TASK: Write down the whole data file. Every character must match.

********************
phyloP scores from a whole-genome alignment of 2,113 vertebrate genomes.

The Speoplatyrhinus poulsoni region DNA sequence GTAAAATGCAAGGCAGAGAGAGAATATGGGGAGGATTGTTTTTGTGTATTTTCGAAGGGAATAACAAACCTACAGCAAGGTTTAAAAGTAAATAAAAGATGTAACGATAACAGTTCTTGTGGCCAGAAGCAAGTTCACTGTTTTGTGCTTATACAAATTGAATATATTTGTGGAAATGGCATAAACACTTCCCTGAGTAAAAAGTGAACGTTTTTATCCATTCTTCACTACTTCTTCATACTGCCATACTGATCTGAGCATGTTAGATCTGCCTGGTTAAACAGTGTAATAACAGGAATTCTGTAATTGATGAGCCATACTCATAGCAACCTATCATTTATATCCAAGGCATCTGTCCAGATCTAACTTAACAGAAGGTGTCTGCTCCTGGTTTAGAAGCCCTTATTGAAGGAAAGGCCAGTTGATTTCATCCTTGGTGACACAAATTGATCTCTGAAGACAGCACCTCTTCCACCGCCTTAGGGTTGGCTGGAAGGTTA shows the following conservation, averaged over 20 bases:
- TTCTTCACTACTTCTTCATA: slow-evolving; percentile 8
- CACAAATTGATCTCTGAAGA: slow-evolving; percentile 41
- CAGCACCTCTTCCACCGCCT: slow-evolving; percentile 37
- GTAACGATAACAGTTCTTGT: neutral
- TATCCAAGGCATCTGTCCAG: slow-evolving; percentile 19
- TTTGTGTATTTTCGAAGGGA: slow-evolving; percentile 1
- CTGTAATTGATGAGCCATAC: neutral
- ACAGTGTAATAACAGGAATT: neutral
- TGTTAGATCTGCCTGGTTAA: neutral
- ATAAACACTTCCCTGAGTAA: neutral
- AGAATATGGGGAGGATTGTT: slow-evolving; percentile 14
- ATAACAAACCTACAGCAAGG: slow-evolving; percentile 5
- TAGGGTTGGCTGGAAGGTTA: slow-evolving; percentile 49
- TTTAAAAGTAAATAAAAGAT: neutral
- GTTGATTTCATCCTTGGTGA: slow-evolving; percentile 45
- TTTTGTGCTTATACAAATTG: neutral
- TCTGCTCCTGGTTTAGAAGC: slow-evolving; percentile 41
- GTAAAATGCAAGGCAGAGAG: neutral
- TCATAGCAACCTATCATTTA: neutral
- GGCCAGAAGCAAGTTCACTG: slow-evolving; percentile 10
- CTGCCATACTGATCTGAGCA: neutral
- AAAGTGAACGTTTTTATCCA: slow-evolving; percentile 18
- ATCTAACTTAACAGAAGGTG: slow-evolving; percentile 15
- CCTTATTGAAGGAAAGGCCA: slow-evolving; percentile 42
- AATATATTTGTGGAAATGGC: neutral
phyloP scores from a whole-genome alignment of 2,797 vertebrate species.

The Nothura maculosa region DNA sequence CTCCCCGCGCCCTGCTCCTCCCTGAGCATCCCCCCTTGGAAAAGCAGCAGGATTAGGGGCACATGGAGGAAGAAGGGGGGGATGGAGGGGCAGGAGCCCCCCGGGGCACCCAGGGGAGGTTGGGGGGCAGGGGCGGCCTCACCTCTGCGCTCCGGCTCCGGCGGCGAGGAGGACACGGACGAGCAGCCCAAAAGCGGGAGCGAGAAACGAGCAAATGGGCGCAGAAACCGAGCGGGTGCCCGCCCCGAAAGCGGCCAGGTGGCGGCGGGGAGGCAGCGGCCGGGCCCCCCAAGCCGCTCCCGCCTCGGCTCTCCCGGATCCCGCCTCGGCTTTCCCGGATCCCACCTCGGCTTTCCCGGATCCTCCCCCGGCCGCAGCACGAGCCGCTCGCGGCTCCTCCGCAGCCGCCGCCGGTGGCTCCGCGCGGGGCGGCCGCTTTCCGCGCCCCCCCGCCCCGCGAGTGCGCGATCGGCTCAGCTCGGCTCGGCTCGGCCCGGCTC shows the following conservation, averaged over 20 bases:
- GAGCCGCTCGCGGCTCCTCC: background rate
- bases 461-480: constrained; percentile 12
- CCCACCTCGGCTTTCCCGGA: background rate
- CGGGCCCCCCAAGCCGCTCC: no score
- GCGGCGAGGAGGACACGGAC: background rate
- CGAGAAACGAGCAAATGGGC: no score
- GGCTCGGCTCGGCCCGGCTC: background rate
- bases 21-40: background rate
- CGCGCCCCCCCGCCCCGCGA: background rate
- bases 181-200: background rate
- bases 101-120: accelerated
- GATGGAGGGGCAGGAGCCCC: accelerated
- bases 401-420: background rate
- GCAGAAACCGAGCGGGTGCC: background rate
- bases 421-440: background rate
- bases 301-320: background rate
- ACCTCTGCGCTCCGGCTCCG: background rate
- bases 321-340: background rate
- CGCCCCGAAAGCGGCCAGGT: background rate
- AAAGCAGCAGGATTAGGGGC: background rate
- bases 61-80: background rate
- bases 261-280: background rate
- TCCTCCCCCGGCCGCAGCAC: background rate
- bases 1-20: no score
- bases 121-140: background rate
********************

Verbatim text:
phyloP scores from a whole-genome alignment of 2,113 vertebrate genomes.

The Speoplatyrhinus poulsoni region DNA sequence GTAAAATGCAAGGCAGAGAGAGAATATGGGGAGGATTGTTTTTGTGTATTTTCGAAGGGAATAACAAACCTACAGCAAGGTTTAAAAGTAAATAAAAGATGTAACGATAACAGTTCTTGTGGCCAGAAGCAAGTTCACTGTTTTGTGCTTATACAAATTGAATATATTTGTGGAAATGGCATAAACACTTCCCTGAGTAAAAAGTGAACGTTTTTATCCATTCTTCACTACTTCTTCATACTGCCATACTGATCTGAGCATGTTAGATCTGCCTGGTTAAACAGTGTAATAACAGGAATTCTGTAATTGATGAGCCATACTCATAGCAACCTATCATTTATATCCAAGGCATCTGTCCAGATCTAACTTAACAGAAGGTGTCTGCTCCTGGTTTAGAAGCCCTTATTGAAGGAAAGGCCAGTTGATTTCATCCTTGGTGACACAAATTGATCTCTGAAGACAGCACCTCTTCCACCGCCTTAGGGTTGGCTGGAAGGTTA shows the following conservation, averaged over 20 bases:
- TTCTTCACTACTTCTTCATA: slow-evolving; percentile 8
- CACAAATTGATCTCTGAAGA: slow-evolving; percentile 41
- CAGCACCTCTTCCACCGCCT: slow-evolving; percentile 37
- GTAACGATAACAGTTCTTGT: neutral
- TATCCAAGGCATCTGTCCAG: slow-evolving; percentile 19
- TTTGTGTATTTTCGAAGGGA: slow-evolving; percentile 1
- CTGTAATTGATGAGCCATAC: neutral
- ACAGTGTAATAACAGGAATT: neutral
- TGTTAGATCTGCCTGGTTAA: neutral
- ATAAACACTTCCCTGAGTAA: neutral
- AGAATATGGGGAGGATTGTT: slow-evolving; percentile 14
- ATAACAAACCTACAGCAAGG: slow-evolving; percentile 5
- TAGGGTTGGCTGGAAGGTTA: slow-evolving; percentile 49
- TTTAAAAGTAAATAAAAGAT: neutral
- GTTGATTTCATCCTTGGTGA: slow-evolving; percentile 45
- TTTTGTGCTTATACAAATTG: neutral
- TCTGCTCCTGGTTTAGAAGC: slow-evolving; percentile 41
- GTAAAATGCAAGGCAGAGAG: neutral
- TCATAGCAACCTATCATTTA: neutral
- GGCCAGAAGCAAGTTCACTG: slow-evolving; percentile 10
- CTGCCATACTGATCTGAGCA: neutral
- AAAGTGAACGTTTTTATCCA: slow-evolving; percentile 18
- ATCTAACTTAACAGAAGGTG: slow-evolving; percentile 15
- CCTTATTGAAGGAAAGGCCA: slow-evolving; percentile 42
- AATATATTTGTGGAAATGGC: neutral
phyloP scores from a whole-genome alignment of 2,797 vertebrate species.

The Nothura maculosa region DNA sequence CTCCCCGCGCCCTGCTCCTCCCTGAGCATCCCCCCTTGGAAAAGCAGCAGGATTAGGGGCACATGGAGGAAGAAGGGGGGGATGGAGGGGCAGGAGCCCCCCGGGGCACCCAGGGGAGGTTGGGGGGCAGGGGCGGCCTCACCTCTGCGCTCCGGCTCCGGCGGCGAGGAGGACACGGACGAGCAGCCCAAAAGCGGGAGCGAGAAACGAGCAAATGGGCGCAGAAACCGAGCGGGTGCCCGCCCCGAAAGCGGCCAGGTGGCGGCGGGGAGGCAGCGGCCGGGCCCCCCAAGCCGCTCCCGCCTCGGCTCTCCCGGATCCCGCCTCGGCTTTCCCGGATCCCACCTCGGCTTTCCCGGATCCTCCCCCGGCCGCAGCACGAGCCGCTCGCGGCTCCTCCGCAGCCGCCGCCGGTGGCTCCGCGCGGGGCGGCCGCTTTCCGCGCCCCCCCGCCCCGCGAGTGCGCGATCGGCTCAGCTCGGCTCGGCTCGGCCCGGCTC shows the following conservation, averaged over 20 bases:
- GAGCCGCTCGCGGCTCCTCC: background rate
- bases 461-480: constrained; percentile 12
- CCCACCTCGGCTTTCCCGGA: background rate
- CGGGCCCCCCAAGCCGCTCC: no score
- GCGGCGAGGAGGACACGGAC: background rate
- CGAGAAACGAGCAAATGGGC: no score
- GGCTCGGCTCGGCCCGGCTC: background rate
- bases 21-40: background rate
- CGCGCCCCCCCGCCCCGCGA: background rate
- bases 181-200: background rate
- bases 101-120: accelerated
- GATGGAGGGGCAGGAGCCCC: accelerated
- bases 401-420: background rate
- GCAGAAACCGAGCGGGTGCC: background rate
- bases 421-440: background rate
- bases 301-320: background rate
- ACCTCTGCGCTCCGGCTCCG: background rate
- bases 321-340: background rate
- CGCCCCGAAAGCGGCCAGGT: background rate
- AAAGCAGCAGGATTAGGGGC: background rate
- bases 61-80: background rate
- bases 261-280: background rate
- TCCTCCCCCGGCCGCAGCAC: background rate
- bases 1-20: no score
- bases 121-140: background rate